• Making customers feel comfortable with data will be key. Customers own their data, so they should feel safe sharing their personal data with open banking technology and the apps being launched by banks and fintechs. There needs to be an end-to-end consumer data protection process.

Raising awareness of open banking

Cardlytics published its ‘Open Banking in the UK’ survey in December 2018. They surveyed 3000 UK banking consumers to try and identify what the industry could do to drive up open banking interest and adoption. 74% of those surveyed hadn’t heard of open banking. It concluded that there were four key factors which financial firms need to address with consumers:

Many in the industry believe that better products and services will increase awareness of open banking. Demonstrating trust will be the top priority.

Customers are worried about cybersecurity, skeptical about the need and benefits, consumer control and value proposition.

Providers with whom consumers already have financial relationship are most likely to succeed in open banking propositions. There is a need for comprehensive and simple messaging across the industry to help people understand what open banking means, the potential it brings, and how their money and personal data will be kept safe. Customers need to know how open banking will benefit them.

Factors that will move open banking forward

  • Consumer trust: Companies that are successful at providing useful services and earn customer’ trust will continue getting business.
  • Four competitors within the open banking space: Incumbent banks, tech start-ups, BigTechs and corporates that hold abundance of data in the energy, retail, telco, etc. The latter is still not active.
  • Changing regulation: This is taking place around the globe in different ways, whether to increase competition or innovation, or to promote financial inclusion. We’ve seen a regulatory spark to start from UK and EU and now it is moving to Australia and Canada.
  • Widespread investment in technology throughout the sector.
  • There is potential for lots of exciting new ideas in open banking.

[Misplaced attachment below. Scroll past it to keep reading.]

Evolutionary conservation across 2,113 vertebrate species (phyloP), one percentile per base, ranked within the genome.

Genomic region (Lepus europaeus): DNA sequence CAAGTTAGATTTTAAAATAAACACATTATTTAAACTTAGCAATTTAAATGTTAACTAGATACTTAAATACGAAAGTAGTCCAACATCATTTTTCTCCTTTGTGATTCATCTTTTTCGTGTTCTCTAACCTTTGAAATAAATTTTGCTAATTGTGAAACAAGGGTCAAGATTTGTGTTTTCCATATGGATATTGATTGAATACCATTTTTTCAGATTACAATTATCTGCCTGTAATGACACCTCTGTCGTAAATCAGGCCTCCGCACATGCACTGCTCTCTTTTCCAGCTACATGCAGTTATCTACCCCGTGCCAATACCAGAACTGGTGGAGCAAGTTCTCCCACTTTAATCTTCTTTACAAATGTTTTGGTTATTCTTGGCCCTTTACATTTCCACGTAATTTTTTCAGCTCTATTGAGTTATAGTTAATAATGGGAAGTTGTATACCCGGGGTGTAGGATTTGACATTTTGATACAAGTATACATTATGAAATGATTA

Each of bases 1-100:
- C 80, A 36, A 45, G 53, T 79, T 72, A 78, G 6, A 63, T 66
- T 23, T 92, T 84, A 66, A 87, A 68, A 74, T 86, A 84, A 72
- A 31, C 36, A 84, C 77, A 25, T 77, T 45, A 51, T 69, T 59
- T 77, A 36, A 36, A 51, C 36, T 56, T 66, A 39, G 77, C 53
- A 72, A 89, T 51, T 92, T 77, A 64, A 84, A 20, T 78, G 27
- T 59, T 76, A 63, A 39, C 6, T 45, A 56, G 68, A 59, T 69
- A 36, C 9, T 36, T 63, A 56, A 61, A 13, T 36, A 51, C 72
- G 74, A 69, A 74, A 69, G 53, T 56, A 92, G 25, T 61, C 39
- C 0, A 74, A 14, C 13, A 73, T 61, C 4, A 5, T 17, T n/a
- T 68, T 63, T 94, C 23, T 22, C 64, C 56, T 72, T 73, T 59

• Continuous lack of consumer demand has held back creativity.
  • Many companies focus on similar initiatives. It’s all about providing consumers with a good overview of their finances. Consumers will soon expect their banks to do this by default.
  • Real value will evolve from big data analysis of consumer shopping patterns, payment trends and the application technology beyond financial services.
  • Banks should consider unconventional revenue sources generated outside their current area of operations.
  • Banks have to cater to consumers’ interest for support in understanding how open banking will enrich their life with relevant, more responsive, accessible, easy to use services that are trusted and secure.
  • Digital ecosystems will evolve. Cross-industry partnership will trigger new technologies and services coming on the back of collaboration. Users will be able to assemble their own personal digital ecosystems built organically around their needs. These ecosystems will be going beyond financial world to include utilities, bills, leisure and experiences.

Building ecosystems through financial partnerships

Strong API developer portal capabilities are key to winning in the open banking era. A few progressive banks such as BBVA, HSBC, Nordea have started to engage by publicly launching their own developer portals, including APIs, and sandbox environments. These capabilities allow banks to offer secure and controlled access to third parties to interact and use the bank’s functionality and customer’s data to create next generation financial services. Banks that can put the required capabilities in place to effectively and seamlessly engage with third parties and facilitate an open banking ecosystem through their platforms will benefit from an early mover advantage. This will, in turn, strengthen the banks’ API offerings and build a supportive ecosystem of third parties that drive customer value creation.

Potential use cases in open banking

Imagine an app that manages all your bank accounts, deposits, individual savings accounts, mortgages, and investment portfolios held with multiple banks, in one place. It creates your risk profile and asks for your goals. Added to that, the app is integrated with non-financial partners that help you achieve your goals.

Future scenario:

Innovation in personal financial management

Virtusa is a trusted enabler for open banking

Virtusa offers a holistic approach to open banking adoption, providing a platform, and a suite of accelerators and frameworks to get organizations ready for the Open API economy.

Opportunities with open banking are untapped.

Visit for more information on Virtusa’s open banking solutions.